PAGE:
enchanted to have Lulu burst into laughter and squeeze her hand.

Di contributed her bright presence, and Bobby Larkin appeared from
nowhere, running, with a gigantic bag of fruit.

"Bullylujah!" he shouted, and Lulu could have shouted with him.

She sought for some utterance. She wanted to talk with Ninian.

"I do hope we've brought sandwiches enough," was all that she could get
to say.

They chose a spot, that is to say Dwight Herbert chose a spot, across
the river and up the shore where there was at that season a strip of
warm beach. Dwight Herbert declared himself the builder of incomparable
fires, and made a bad smudge. Ninian, who was a camper neither by birth
nor by adoption, kept offering brightly to help, could think of nothing
to do, and presently, bethinking himself of skipping stones, went and
tried to skip them on the flowing river. Ina cut her hand opening the
condensed milk and was obliged to sit under a tree and nurse the wound.
Monona spilled all the salt and sought diligently to recover it. So Lulu
did all the work. As for Di and Bobby, they had taken the pail and gone
for water, discouraging Monona from accompanying them, discouraging her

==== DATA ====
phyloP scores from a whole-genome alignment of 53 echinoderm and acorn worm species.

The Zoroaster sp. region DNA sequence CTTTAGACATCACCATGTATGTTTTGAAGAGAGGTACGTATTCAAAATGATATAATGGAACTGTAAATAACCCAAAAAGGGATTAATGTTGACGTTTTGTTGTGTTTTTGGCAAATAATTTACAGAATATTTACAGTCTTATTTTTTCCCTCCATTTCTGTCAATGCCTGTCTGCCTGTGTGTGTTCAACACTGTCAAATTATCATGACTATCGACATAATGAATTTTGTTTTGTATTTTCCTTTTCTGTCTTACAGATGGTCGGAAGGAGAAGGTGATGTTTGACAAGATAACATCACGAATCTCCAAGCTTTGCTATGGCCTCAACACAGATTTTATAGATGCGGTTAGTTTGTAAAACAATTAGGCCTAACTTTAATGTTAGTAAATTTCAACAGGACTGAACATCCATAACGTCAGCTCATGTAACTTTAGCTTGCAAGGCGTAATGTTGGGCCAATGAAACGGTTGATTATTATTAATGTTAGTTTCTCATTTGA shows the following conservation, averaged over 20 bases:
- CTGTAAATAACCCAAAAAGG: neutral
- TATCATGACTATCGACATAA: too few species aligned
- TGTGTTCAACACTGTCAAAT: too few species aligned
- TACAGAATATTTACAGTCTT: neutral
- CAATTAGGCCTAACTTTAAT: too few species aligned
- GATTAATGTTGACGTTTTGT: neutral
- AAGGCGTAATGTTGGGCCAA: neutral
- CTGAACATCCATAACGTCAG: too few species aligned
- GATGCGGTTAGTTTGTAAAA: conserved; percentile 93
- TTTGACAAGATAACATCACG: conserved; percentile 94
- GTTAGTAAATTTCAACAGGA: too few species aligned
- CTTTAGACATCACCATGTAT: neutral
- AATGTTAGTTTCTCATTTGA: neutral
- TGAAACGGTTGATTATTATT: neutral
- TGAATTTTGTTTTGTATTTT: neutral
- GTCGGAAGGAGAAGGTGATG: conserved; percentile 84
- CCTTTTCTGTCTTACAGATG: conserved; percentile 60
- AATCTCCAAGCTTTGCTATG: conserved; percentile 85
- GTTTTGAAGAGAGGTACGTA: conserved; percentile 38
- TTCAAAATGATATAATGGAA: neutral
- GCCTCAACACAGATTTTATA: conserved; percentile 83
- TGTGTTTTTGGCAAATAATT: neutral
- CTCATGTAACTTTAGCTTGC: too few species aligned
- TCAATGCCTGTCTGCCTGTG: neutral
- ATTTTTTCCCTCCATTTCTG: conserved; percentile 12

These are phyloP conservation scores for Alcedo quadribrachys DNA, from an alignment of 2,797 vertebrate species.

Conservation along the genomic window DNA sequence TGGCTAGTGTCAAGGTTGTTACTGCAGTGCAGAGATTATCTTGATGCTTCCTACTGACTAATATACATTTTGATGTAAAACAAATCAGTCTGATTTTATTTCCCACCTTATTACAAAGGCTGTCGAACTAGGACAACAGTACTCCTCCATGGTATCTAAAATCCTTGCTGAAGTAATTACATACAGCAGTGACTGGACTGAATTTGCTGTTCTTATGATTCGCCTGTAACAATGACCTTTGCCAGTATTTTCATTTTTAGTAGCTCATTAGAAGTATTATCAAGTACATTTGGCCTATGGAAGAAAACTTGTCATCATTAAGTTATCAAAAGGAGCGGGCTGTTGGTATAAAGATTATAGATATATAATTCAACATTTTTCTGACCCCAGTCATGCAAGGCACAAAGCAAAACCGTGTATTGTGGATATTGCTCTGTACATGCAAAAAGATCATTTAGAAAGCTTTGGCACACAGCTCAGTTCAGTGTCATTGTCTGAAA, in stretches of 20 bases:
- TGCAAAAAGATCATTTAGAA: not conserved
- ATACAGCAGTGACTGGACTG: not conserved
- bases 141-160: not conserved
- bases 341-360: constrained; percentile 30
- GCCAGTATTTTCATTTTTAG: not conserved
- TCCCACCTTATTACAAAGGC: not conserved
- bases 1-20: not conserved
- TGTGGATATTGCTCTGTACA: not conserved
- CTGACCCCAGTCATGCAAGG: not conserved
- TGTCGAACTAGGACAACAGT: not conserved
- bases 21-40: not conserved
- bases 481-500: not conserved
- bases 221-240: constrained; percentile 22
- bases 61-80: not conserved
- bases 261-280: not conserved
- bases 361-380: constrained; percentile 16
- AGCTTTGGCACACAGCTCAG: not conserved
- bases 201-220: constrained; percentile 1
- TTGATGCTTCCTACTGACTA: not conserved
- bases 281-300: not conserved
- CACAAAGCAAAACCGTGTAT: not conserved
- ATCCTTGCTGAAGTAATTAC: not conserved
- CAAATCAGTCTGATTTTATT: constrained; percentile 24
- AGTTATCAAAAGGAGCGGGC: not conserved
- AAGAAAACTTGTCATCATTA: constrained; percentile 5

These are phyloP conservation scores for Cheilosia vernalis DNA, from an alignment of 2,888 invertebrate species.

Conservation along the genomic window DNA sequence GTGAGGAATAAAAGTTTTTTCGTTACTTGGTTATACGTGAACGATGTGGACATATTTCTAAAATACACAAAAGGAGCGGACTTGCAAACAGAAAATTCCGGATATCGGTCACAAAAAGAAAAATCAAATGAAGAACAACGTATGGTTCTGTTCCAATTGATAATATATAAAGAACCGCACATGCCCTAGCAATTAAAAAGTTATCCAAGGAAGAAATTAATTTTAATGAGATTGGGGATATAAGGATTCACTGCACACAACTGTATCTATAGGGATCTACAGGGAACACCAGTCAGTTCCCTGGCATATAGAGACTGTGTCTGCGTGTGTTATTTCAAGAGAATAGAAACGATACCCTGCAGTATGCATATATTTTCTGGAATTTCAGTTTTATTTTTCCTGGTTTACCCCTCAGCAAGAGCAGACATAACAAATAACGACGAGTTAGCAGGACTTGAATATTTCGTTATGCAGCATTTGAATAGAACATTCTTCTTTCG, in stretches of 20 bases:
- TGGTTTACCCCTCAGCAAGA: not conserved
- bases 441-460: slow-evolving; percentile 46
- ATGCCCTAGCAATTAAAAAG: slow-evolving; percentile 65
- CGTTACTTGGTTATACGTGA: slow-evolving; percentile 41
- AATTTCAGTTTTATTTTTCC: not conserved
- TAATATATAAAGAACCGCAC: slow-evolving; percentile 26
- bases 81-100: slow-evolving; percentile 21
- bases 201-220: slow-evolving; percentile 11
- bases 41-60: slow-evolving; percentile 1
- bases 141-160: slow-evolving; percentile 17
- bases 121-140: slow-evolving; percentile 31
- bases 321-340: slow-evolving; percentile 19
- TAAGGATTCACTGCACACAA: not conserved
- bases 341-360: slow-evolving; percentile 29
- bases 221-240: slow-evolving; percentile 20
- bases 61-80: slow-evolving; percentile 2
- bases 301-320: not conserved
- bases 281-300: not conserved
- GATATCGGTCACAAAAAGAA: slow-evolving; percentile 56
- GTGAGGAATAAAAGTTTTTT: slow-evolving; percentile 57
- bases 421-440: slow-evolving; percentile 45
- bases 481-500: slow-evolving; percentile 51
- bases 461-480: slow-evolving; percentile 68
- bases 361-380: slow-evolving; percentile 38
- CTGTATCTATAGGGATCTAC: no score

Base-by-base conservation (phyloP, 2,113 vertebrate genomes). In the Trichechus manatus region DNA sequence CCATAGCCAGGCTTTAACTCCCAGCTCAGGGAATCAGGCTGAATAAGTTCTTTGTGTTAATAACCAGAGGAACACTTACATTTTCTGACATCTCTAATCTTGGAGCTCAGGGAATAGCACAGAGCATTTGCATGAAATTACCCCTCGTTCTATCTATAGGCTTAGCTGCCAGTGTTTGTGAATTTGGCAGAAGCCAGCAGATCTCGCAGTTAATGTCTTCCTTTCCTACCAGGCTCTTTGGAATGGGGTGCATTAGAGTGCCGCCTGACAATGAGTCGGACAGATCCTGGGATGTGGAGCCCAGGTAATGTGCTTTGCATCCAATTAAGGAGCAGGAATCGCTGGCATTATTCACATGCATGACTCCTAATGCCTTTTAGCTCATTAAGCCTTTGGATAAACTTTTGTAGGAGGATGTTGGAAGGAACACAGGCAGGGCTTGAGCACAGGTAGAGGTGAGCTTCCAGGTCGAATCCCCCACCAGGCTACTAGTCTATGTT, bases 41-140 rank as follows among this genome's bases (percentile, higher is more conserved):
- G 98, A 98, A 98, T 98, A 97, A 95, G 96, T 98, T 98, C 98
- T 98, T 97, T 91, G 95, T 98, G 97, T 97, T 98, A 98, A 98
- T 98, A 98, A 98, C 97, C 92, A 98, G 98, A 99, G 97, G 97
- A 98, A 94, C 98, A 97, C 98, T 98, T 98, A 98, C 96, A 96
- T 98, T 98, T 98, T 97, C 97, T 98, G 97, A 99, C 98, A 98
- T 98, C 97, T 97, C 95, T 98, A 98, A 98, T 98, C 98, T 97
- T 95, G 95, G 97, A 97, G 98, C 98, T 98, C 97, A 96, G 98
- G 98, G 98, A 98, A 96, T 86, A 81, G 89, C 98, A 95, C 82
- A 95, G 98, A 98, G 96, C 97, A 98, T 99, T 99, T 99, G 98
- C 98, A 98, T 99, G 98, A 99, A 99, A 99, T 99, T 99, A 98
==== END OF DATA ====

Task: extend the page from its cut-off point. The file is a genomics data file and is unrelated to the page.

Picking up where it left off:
to the point of tears. But the two were gone for so long that on their
return Dwight was hungry and cross and majestic.

"Those who disregard the comfort of other people," he enunciated, "can
not expect consideration for themselves in the future."

He did not say on what ethical tenet this dictum was based, but he
delivered it with extreme authority. Ina caught her lower lip with her
teeth, dipped her head, and looked at Di. And Monona laughed like a
little demon.

As soon as Lulu had all in readiness, and cold corned beef and salad had
begun their orderly progression, Dwight became the immemorial dweller in
green fastnesses. He began:

"This is ideal. I tell you, people don't half know life if they don't
get out and eat in the open. It's better than any tonic at a dollar the
bottle. Nature's tonic--eh? Free as the air. Look at that sky. See that
water. Could anything be more pleasant?"

He smiled at his wife. This man's face was glowing with simple pleasure.
He loved the out-of-doors with a love which could not explain itself.
But he now lost a definite climax when his wife's comment was heard to
be: